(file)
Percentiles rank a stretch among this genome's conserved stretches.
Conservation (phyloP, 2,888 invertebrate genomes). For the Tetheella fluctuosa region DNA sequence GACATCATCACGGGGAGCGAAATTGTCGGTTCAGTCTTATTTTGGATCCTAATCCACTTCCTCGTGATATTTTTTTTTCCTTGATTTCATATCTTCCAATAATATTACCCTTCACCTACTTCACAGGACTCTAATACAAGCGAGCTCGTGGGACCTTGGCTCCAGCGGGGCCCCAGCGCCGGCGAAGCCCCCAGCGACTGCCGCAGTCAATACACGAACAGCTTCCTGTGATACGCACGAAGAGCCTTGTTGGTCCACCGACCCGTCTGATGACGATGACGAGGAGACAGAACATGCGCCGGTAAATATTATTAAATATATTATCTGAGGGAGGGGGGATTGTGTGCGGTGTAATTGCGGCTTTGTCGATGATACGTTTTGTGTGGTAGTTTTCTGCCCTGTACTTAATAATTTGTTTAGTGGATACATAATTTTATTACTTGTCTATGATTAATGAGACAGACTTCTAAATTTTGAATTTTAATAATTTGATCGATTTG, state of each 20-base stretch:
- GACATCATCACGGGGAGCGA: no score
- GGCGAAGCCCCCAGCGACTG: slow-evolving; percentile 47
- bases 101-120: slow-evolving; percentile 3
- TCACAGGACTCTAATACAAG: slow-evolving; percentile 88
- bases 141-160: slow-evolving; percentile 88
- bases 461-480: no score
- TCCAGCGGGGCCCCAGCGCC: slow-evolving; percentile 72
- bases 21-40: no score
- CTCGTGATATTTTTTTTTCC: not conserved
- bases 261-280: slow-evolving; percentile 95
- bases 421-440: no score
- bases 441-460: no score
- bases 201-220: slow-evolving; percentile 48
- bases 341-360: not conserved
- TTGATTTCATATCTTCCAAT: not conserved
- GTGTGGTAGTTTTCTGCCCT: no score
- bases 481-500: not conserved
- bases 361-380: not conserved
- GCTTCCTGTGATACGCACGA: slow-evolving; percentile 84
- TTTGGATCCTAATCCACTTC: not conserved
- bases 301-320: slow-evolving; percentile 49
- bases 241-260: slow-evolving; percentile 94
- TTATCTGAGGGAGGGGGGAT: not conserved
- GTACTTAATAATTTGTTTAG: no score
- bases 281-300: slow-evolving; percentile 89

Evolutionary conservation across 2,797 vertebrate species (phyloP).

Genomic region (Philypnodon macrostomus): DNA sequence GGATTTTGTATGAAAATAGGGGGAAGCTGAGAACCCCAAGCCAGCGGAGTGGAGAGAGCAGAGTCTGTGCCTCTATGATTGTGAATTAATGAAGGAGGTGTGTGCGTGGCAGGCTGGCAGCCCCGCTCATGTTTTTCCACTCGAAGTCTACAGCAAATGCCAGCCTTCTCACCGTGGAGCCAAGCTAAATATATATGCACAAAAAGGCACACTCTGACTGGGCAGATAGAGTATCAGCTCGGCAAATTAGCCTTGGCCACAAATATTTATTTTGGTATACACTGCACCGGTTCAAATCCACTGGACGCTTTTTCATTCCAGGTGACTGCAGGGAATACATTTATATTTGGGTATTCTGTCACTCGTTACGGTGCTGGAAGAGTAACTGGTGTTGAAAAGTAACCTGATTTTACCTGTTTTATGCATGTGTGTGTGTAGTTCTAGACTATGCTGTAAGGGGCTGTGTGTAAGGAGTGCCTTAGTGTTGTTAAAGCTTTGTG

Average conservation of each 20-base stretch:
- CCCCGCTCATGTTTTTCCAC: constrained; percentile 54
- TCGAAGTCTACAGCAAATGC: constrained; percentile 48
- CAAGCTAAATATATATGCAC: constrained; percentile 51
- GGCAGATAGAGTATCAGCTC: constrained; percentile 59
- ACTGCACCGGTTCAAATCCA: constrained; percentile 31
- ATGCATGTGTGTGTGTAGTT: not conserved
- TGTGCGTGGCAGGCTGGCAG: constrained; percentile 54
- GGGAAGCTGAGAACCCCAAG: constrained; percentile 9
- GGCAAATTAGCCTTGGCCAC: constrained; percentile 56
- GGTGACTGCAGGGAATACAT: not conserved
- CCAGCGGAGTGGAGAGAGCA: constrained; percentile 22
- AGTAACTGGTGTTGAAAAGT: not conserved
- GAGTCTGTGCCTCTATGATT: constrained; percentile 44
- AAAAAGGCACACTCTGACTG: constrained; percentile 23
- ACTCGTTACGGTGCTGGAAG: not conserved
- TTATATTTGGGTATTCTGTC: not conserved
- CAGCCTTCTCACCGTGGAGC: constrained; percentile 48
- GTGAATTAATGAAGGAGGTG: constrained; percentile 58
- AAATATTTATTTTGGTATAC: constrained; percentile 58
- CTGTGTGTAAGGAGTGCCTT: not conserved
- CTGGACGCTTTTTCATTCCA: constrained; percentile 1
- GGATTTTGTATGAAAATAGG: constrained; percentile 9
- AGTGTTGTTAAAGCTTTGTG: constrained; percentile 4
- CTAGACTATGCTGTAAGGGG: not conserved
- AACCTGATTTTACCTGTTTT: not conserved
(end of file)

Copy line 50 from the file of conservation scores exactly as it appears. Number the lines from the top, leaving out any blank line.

- CTGTGTGTAAGGAGTGCCTT: not conserved